Few believed a subscription-only website of investigative journalism could survive
Why write about Reasons for optimism when so much is going wrong in our politics, economy, and environment? Optimism gives us confidence we can make things better. It’s another day of opportunity.
Conventional wisdom predicted failure for the French startup Mediapart in 2008, whose novel concept was an ad-free, subscription-only website focused on investigative journalism. At the time, few publications dared to charge for a digital subscription, much less for one with such a narrow focus and limited potential audience.
I first wrote about Mediapart in 2012, after reading the online book by Nicola Bruno and Rasmus Kleis Nielsen, “Survival is Success: Journalistic Online Startups in Western Europe.” Since then I have followed it with interest. Earlier this year I updated its progress with the annual report by co-founder and president, Edwy Plenel.
Mediapart finished 2020 with 218,000 digital subscribers, revenues of 20 million euros, and earnings before tax of 6 million euros. That alone should be a reason for optimism. But Plenel recently explained why Mediapart’s success could by a model for other quality journalism media. He spoke at the 12th Global Investigative Journalism Conference of the Global Investigative Journalism Network and gave an interview to French editor Marthe Rubio.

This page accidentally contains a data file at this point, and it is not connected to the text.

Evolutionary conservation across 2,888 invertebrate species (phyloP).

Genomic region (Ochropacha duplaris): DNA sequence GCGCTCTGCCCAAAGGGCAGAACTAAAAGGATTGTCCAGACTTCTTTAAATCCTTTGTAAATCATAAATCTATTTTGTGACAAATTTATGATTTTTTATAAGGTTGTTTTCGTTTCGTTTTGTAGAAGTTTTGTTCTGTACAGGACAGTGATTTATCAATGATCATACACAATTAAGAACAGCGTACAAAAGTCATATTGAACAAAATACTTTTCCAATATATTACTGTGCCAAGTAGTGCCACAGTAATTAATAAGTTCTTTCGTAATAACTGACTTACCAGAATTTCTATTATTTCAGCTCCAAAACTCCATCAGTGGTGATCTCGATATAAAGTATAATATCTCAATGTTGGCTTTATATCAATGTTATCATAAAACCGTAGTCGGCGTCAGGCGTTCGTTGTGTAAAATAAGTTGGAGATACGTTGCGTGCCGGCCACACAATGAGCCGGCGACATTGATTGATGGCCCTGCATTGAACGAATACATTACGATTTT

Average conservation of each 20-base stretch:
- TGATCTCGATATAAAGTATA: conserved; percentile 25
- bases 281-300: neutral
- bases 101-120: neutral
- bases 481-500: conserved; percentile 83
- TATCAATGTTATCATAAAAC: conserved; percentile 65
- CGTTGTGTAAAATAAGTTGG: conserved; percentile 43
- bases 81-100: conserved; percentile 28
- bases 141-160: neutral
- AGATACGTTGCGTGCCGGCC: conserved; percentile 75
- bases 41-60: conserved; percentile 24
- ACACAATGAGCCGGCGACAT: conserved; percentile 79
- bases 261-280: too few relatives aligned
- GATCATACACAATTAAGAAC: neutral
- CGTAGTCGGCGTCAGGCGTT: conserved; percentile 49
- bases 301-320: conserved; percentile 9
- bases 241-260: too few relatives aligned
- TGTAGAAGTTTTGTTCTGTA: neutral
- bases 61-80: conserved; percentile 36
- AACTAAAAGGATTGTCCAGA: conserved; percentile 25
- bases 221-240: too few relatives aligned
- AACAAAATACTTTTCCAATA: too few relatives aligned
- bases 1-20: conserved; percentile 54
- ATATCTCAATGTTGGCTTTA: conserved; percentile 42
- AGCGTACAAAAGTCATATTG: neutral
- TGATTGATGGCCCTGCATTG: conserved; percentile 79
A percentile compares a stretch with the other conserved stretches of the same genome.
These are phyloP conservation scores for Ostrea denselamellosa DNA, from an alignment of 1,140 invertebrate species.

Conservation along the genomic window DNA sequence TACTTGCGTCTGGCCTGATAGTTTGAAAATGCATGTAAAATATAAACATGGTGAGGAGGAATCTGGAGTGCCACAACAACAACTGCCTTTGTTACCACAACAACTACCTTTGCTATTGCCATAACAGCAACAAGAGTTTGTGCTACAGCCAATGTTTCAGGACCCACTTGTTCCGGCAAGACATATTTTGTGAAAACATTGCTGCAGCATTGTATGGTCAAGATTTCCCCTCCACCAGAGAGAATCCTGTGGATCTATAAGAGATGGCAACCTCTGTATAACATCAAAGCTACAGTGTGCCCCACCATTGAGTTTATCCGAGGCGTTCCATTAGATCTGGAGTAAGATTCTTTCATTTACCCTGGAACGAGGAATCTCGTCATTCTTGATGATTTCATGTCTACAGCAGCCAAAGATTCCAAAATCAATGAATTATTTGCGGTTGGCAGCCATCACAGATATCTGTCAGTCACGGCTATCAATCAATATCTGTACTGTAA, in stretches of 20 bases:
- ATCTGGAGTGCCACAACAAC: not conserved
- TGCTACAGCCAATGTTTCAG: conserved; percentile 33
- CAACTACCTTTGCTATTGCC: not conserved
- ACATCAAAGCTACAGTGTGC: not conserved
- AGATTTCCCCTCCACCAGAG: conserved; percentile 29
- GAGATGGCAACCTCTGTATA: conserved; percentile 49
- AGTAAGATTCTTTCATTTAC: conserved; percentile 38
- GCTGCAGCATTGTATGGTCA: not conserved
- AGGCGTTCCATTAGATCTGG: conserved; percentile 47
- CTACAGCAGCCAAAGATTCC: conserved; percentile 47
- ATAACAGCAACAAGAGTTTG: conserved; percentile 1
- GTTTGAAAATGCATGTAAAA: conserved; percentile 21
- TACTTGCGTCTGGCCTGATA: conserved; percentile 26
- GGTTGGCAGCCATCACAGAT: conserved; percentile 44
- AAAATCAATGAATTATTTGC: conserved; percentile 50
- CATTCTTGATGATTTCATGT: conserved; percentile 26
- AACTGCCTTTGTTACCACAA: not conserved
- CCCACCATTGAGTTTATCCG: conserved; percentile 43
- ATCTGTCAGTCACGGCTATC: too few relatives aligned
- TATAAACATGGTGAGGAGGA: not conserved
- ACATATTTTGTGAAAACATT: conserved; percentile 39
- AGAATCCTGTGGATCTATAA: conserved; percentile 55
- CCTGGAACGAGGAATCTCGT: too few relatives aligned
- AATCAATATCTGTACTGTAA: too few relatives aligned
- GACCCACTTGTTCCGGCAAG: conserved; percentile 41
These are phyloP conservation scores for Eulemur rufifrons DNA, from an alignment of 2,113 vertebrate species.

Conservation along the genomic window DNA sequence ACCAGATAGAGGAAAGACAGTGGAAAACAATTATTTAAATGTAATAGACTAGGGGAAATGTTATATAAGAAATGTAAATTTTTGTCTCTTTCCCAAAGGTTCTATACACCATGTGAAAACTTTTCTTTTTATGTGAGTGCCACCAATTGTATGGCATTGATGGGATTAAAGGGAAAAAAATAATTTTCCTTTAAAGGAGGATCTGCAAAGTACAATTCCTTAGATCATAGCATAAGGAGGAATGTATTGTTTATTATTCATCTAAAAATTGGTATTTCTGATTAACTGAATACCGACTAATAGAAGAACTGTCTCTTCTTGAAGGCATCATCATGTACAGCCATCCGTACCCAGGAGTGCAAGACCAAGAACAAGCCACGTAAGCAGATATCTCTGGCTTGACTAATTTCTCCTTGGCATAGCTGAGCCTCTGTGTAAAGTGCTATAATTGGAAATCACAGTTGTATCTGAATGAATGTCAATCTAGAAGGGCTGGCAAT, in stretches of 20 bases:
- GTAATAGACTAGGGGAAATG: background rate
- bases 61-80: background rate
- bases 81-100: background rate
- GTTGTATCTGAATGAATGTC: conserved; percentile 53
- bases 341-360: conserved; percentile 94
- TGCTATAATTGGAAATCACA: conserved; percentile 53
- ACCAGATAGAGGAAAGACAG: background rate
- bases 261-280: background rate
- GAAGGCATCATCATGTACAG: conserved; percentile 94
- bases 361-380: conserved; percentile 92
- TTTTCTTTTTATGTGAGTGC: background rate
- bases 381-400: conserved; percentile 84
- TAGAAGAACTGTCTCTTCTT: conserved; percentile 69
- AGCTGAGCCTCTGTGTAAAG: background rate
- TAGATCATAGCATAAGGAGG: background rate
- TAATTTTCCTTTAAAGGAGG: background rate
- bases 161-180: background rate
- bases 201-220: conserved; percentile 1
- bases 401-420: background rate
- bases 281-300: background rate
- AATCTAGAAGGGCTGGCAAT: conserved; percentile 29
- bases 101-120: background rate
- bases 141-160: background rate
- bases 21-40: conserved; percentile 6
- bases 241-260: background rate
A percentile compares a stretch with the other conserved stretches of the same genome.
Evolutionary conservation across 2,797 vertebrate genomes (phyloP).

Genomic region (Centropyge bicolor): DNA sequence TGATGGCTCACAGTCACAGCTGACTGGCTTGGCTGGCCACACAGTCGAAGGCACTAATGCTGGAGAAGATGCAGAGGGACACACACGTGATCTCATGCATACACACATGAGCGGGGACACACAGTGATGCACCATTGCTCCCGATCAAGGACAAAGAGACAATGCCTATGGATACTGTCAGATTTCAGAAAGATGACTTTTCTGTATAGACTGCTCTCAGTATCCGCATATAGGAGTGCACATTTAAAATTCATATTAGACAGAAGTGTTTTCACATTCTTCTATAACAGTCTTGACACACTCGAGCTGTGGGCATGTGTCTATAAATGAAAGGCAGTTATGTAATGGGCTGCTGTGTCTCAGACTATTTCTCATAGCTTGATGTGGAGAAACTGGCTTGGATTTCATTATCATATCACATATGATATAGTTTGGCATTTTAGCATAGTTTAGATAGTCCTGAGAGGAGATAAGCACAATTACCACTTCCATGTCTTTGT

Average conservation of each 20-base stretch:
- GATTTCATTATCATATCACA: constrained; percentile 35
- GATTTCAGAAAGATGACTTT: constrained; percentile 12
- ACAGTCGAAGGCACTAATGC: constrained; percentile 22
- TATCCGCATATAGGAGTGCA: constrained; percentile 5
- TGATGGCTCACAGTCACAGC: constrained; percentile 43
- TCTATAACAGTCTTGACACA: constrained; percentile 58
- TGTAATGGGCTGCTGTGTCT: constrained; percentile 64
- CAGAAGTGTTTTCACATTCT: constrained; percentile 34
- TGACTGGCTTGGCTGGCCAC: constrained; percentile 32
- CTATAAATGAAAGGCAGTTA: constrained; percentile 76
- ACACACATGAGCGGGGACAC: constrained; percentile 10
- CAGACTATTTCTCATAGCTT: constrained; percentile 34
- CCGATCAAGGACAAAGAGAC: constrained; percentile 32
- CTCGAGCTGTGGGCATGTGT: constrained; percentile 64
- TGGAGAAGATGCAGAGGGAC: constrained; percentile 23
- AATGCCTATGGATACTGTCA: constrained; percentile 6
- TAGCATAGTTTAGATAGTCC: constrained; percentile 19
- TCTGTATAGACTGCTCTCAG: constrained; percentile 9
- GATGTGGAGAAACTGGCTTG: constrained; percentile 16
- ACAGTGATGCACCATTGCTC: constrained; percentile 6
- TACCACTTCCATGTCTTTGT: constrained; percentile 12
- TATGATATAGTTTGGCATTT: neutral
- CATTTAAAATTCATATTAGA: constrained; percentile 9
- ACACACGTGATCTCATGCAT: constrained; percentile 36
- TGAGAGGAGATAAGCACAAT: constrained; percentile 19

This blog post includes edited excerpts from Rubio’s interview, titled “Five Journalism Tips from Edwy Plenel“.
1. Defend the Value of Information
“When Mediapart launched in 2008, no one thought that general information could pay off online. By accepting this, the media has accepted a destruction of the value of information for the benefit of entertainment, which has taken the form of the reign of opinions, the ‘blah’ of clashes, polemics, talk shows, and partisan positions.
“We defend the idea that quality information requires work and that this work has value. In my opinion, public interest journalism is about building a bond of trust that defends the value of information. Information has value, so it must be supported: by subscription or by donations. I think it is a model applicable in other parts of the world.”
2. Build a Strong and Horizontal Link with Readers
“You have to go looking for subscribers or members by ‘shouting’ the news and having a participatory link with this audience. The digital revolution means we are no longer above this readership; we are no longer looking at them from above. We are in a much less vertical relationship, and readers can question us.
“This is why Mediapart was built on two legs: a paid newspaper and a free participatory club. If you support Mediapart, we offer you a platform for communicating your commitments, your fights, your alerts, and discuss and challenge the newspaper. I believe that this originality is also a strength, which has made it possible to retain our readers.
“This engagement presupposes specific professions. Today our newspaper has 120 full-time employees, but only half are journalists. The rest are computer scientists or are involved in communication, marketing, management, or the relationship with subscribers.”